JEL Code
E44 : Macroeconomics and Monetary Economics→Money and Interest Rates→Financial Markets and the Macroeconomy
E52 : Macroeconomics and Monetary Economics→Monetary Policy, Central Banking, and the Supply of Money and Credit→Monetary Policy
E58 : Macroeconomics and Monetary Economics→Monetary Policy, Central Banking, and the Supply of Money and Credit→Central Banks and Their Policies
E63 : Macroeconomics and Monetary Economics→Macroeconomic Policy, Macroeconomic Aspects of Public Finance, and General Outlook→Comparative or Joint Analysis of Fiscal and Monetary Policy, Stabilization, Treasury Policy
F45 : International Economics→Macroeconomic Aspects of International Trade and Finance
G20 : Financial Economics→Financial Institutions and Services→General
G21 : Financial Economics→Financial Institutions and Services→Banks, Depository Institutions, Micro Finance Institutions, Mortgages
17 February 2022
WORKING PAPER SERIES - No. 2645
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Abstract
We show that the liquidation value of collateral depends on who is pledging it. We employ transaction-level data on overnight repurchase agreements (repo) and loan-level credit registry data on corporate loans. We find that borrowers on the repo market pay a 2.6 basis points rate premium when their default risk is positively correlated with the risk of the collateral that they pledge. The premium in corporate loan markets amounts to 25 basis points. Our results imply that liquidation value contains a component at the borrower-collateral level, and that lenders monitor and price-in the interdependency between borrower and collateral risk.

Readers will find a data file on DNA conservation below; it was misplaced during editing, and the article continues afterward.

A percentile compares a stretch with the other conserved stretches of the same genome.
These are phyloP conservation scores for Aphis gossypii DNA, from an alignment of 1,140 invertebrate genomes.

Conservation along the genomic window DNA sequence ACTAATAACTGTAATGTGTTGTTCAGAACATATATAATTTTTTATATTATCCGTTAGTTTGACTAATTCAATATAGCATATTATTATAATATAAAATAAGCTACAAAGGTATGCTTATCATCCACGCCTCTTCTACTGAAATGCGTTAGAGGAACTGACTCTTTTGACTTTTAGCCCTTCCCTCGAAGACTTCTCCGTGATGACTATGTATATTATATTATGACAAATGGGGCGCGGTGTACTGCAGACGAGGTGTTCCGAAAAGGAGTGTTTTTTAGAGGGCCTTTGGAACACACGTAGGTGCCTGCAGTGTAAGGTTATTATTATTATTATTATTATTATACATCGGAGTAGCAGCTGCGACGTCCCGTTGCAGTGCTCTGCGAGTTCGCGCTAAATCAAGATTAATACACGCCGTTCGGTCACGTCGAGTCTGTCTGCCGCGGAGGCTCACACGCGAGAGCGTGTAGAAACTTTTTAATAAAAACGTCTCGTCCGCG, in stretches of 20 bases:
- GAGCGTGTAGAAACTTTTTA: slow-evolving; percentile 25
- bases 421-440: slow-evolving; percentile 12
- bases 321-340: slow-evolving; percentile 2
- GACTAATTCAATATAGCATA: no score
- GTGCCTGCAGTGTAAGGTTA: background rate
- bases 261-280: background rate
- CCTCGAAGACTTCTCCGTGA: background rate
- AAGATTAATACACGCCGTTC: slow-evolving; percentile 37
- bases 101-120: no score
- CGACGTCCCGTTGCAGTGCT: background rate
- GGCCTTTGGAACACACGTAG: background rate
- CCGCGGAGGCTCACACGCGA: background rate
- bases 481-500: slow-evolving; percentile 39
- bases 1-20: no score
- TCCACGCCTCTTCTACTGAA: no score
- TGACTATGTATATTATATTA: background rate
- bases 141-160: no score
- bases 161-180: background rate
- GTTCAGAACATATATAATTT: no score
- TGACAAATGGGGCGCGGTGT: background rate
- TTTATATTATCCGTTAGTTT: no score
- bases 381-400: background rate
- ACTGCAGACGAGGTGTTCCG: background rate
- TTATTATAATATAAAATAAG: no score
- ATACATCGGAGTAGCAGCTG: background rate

JEL Code
G21 : Financial Economics→Financial Institutions and Services→Banks, Depository Institutions, Micro Finance Institutions, Mortgages
G12 : Financial Economics→General Financial Markets→Asset Pricing, Trading Volume, Bond Interest Rates
D53 : Microeconomics→General Equilibrium and Disequilibrium→Financial Markets
D47 : Microeconomics→Market Structure and Pricing→Market Design
E43 : Macroeconomics and Monetary Economics→Money and Interest Rates→Interest Rates: Determination, Term Structure, and Effects
Network
Research Task Force (RTF)
12 May 2021
WORKING PAPER SERIES - No. 2549
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Abstract
In this paper, we survey the nascent literature on the transmission of negative policy rates. We discuss the theory of how the transmission depends on bank balance sheets, and how this changes once policy rates become negative. We review the growing evidence that negative policy rates are special because the pass-through to banks’ retail deposit rates is hindered by a zero lower bound. We summarize existing work on the impact of negative rates on banks’ lending and securities portfolios, and the consequences for the real economy. Finally, we discuss the role of different “initial” conditions when the policy rate becomes negative, and potential interactions between negative policy rates and other unconventional monetary policies.